Living With Urinary Urge Incontinence: Strategies to Calm and Retrain Your Bladder (part 1)

August 24, 2023

Do you frequently experience a sudden, uncontrollable urge to pee? Are you constantly going to the bathroom “just in case,” or always looking for the nearest restroom wherever you go? Are you embarrassed by unintentional bladder leaks?

If any of these challenges sound familiar, you might be living with urinary urge incontinence. Let’s talk about things you can do to relieve your symptoms and improve your quality of life.

What is urinary urge incontinence?

Urinary urge incontinence is the sudden and intense urge to urinate, typically followed by an involuntary release of urine (leaking or dribbling pee). Many things can cause it, including pelvic floor dysfunction—weak, overactive, and/or tight pelvic floor muscles that cause the bladder to contract when it’s not supposed to.

People with urge incontinence usually feel like they have to go a lot (even if it’s a very small amount), often to the point where they have to wake up multiple times in the night to relieve themselves affecting their sleep I often hear people with urge incontinence say they frequently go to the bathroom “just in case.” Unfortunately, this habit can actually make urge incontinence worse!

Urinary urge incontinence is different from stress incontinence. The latter happens when you unintentionally leak urine due to increased pressure on the bladder and pelvic floor, such as when you cough, laugh, sneeze, jump, or lift something heavy. But while some people have both types of urinary incontinence—both of which, by the way, can benefit from pelvic floor physical therapy—there is a technique you can use to calm and retrain your bladder if you’re dealing specifically with urgency. The American Physical Therapy Association (APTA) calls it bladder retraining.  I call this the urge deference technique because, you can use this technique to help calm your bladder urges down and put off the need to go to the bathroom.  This technique can be used to retrain your bladder by allowing you to extend the time between your voiding and decreasing the frequency you have to go.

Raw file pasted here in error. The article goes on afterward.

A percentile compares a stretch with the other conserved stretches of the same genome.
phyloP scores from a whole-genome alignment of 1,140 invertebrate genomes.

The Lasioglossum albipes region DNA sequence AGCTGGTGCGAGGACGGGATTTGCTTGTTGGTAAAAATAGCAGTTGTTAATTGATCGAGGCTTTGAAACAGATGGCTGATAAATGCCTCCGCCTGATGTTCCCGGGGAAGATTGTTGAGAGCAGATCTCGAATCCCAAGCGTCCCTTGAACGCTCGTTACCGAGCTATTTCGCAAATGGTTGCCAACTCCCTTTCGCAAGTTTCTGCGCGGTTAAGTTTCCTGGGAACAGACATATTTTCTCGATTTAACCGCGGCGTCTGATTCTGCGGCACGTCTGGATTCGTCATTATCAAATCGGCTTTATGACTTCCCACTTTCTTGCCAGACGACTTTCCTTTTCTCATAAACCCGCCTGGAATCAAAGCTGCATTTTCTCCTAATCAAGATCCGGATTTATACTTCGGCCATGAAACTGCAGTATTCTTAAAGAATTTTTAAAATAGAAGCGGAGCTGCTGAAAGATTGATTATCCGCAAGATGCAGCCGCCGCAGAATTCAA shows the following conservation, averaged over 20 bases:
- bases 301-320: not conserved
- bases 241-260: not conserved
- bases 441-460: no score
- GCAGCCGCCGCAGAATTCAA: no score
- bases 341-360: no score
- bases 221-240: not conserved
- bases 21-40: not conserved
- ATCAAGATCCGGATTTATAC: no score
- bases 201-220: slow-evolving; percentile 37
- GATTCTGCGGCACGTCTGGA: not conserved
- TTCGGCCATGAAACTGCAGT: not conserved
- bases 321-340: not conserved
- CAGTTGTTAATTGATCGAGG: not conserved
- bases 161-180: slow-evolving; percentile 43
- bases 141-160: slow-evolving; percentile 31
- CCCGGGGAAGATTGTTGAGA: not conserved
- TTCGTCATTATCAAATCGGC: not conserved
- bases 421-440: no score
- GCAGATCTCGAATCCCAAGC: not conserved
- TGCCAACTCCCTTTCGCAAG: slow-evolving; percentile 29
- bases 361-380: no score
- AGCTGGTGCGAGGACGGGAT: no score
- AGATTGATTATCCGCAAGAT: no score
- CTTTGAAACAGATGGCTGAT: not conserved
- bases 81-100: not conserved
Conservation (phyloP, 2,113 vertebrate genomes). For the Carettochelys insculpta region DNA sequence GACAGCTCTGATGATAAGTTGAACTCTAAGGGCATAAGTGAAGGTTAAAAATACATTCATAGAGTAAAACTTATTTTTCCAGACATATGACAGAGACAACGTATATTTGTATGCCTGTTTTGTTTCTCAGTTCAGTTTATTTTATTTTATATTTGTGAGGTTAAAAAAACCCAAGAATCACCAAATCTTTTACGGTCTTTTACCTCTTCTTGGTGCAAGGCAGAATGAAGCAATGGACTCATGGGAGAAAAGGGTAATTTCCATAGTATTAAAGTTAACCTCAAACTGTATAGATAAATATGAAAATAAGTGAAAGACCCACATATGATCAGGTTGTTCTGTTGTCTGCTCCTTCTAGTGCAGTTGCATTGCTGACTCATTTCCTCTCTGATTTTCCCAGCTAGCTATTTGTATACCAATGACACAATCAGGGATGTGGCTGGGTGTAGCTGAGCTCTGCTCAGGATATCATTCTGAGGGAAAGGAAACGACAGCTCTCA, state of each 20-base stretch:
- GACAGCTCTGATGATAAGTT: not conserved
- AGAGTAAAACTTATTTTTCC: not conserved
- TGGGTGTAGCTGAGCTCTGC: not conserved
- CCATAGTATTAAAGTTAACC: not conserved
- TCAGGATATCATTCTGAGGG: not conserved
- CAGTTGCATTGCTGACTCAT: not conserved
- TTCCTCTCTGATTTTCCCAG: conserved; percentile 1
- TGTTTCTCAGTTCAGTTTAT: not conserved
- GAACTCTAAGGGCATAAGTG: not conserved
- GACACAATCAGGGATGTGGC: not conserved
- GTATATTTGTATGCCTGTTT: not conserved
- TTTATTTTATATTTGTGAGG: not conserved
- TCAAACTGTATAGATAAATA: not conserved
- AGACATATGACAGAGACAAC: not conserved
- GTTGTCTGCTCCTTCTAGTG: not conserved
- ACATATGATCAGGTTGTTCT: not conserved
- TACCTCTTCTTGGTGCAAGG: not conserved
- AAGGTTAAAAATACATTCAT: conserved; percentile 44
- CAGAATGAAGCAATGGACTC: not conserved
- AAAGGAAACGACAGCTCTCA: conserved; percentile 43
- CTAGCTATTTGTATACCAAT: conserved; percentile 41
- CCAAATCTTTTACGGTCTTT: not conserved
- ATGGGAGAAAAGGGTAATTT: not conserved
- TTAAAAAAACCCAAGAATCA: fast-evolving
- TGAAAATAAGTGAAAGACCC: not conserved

Can you really “retrain” your bladder?

The short answer: yes! The longer answer: yes, and I can summarize how. The APTA outlines a few helpful steps for calming your urge to go.. Here are the basics:

  1. Whenever you feel a sudden strong urge to urinate, stop what you’re doing, sit down if possible, relax, and take some slow deep breaths.
  2. Contract your pelvic floor muscles. This helps inhibit bladder contractions, allowing the bladder to relax and hold urine. To do this perform a “squeeze and lift” motion in your vagina (if you are female), anus, and perineum, as if you’re trying to stop the flow of urine and passage of gas. Most people find that quick short contractions (without 100% letting go) is quite helpful in calming the urge. You can also try to hold the contraction—or until the urge subsides. Experiment and see what works best for you.
  3. Once the urge subsides, stay relaxed and head to the bathroom. Do your best not to sit on the toilet until the urge is gone. You might need to stop walking and repeat steps 1 and 2 if the urge returns before you make it to the toilet. Be patient, and know that this takes practice.

The idea of bladder retraining is to improve pelvic floor function and stop those sudden bladder contractions, which will ultimately alleviate your symptoms and allow you to go with less urgency. Imagine how much of a relief that would be!

Keep your eyes peeled for part 2 of Strategies to Calm and Retrain Your Bladder on ITR’s next blog!

In the meantime

Do you need help managing urinary urgency symptoms?

Contact ITR Physical Therapy in Bethesda, MD and McLean, VA to connect with a pelvic floor specialist near you and find relief from urinary urge incontinence.

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